The Trust was created as a response to the widespread dysfunction and poverty in South Africa (as well as other countries in the subcontinent), which have been aggravated by crime, corruption, unemployment and social breakdown. These, in turn, have been aggravated by political turmoil and grave economic problems caused by service delivery failures, particularly continual power and water outages. The despondency emanating from this in under-resourced areas has resulted in an enormous problem of substance abuse and addictive behaviour disorders, which we have always regarded as a systemic problem affecting not just afflicted individuals, but their families, employers and communities. The misery and chaos of substance misuse are contagious, but it is our belief that recovery and well-being are equally contagious.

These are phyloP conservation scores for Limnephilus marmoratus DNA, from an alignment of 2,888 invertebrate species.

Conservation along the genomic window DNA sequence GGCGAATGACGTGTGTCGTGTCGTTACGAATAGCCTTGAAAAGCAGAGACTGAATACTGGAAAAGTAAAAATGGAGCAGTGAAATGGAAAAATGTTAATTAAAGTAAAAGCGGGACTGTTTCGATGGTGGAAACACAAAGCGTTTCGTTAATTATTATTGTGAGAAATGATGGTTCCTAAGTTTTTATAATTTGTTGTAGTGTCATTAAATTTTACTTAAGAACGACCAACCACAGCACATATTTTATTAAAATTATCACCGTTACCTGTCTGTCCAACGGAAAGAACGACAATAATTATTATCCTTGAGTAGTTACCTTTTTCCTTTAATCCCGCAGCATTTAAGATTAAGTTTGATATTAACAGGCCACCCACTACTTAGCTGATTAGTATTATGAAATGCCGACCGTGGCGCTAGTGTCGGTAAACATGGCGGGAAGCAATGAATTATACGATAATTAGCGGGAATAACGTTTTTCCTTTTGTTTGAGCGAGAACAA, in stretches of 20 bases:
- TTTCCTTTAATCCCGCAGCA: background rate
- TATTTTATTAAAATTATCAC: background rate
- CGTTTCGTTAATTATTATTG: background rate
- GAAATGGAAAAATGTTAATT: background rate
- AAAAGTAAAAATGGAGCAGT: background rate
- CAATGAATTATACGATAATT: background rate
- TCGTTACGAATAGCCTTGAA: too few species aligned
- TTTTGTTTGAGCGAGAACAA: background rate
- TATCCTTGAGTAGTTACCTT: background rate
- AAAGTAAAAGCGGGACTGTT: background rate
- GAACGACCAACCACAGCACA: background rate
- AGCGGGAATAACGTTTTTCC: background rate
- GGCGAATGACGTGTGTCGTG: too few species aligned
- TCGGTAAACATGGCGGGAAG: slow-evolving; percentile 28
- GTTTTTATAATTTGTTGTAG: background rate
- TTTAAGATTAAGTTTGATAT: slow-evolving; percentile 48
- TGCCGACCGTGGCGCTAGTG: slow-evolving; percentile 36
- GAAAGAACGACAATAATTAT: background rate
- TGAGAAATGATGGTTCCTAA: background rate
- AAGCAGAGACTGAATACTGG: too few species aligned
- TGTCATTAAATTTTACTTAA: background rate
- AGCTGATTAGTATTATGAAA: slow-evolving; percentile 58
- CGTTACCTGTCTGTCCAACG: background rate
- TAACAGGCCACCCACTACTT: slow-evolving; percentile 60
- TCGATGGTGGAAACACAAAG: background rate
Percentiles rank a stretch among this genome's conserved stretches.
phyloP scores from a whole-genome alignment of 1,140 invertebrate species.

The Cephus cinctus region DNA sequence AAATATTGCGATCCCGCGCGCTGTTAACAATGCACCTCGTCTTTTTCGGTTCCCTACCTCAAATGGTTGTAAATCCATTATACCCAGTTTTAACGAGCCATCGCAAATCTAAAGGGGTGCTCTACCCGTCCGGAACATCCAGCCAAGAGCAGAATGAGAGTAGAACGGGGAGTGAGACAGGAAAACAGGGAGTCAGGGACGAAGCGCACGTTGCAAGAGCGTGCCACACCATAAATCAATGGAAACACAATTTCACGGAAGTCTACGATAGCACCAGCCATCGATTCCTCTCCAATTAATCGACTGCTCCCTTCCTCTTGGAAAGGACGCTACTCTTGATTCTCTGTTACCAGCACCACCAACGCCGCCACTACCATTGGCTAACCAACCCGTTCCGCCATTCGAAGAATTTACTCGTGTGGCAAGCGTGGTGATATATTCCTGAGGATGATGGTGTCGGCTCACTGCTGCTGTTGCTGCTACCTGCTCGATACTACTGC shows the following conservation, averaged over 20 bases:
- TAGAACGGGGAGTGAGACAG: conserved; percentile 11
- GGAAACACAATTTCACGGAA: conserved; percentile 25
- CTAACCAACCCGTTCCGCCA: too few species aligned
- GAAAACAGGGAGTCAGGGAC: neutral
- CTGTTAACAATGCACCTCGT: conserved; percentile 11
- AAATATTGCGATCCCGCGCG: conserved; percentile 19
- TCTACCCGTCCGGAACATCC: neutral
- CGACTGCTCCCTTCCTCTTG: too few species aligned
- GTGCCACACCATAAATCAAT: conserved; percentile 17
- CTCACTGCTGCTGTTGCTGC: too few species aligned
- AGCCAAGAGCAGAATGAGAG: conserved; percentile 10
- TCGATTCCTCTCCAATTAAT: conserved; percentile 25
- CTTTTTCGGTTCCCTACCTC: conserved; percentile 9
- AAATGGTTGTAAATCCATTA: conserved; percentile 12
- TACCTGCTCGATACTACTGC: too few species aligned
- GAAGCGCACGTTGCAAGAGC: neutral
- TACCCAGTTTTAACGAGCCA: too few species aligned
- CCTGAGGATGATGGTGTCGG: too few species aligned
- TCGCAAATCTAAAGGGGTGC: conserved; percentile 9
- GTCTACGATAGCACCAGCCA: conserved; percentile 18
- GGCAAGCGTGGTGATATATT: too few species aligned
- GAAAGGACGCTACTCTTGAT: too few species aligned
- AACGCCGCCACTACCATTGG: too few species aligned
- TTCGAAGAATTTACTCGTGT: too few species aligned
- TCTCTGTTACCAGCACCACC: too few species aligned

For that reason, U-ACT – which is now also based in the UK, and partners with numerous other organisations around Europe, North America and Asia which share its objectives and collaborate in many of its projects – has embarked on a nationwide initiative in South Africa to uplift youngsters, in particular, in some of the most neglected and overlooked areas of the country. These are townships where water, electricity, jobs, schools, usable roads and recreational facilities have been so long absent that the communities inhabiting them have sunk into abject defeatism. Their children have no way of visualising, let alone activating, a way to rise above this and forge a meaningful future. Many of them live in single-parent families, or are themselves forced to raise siblings, on nothing but minimal state grants.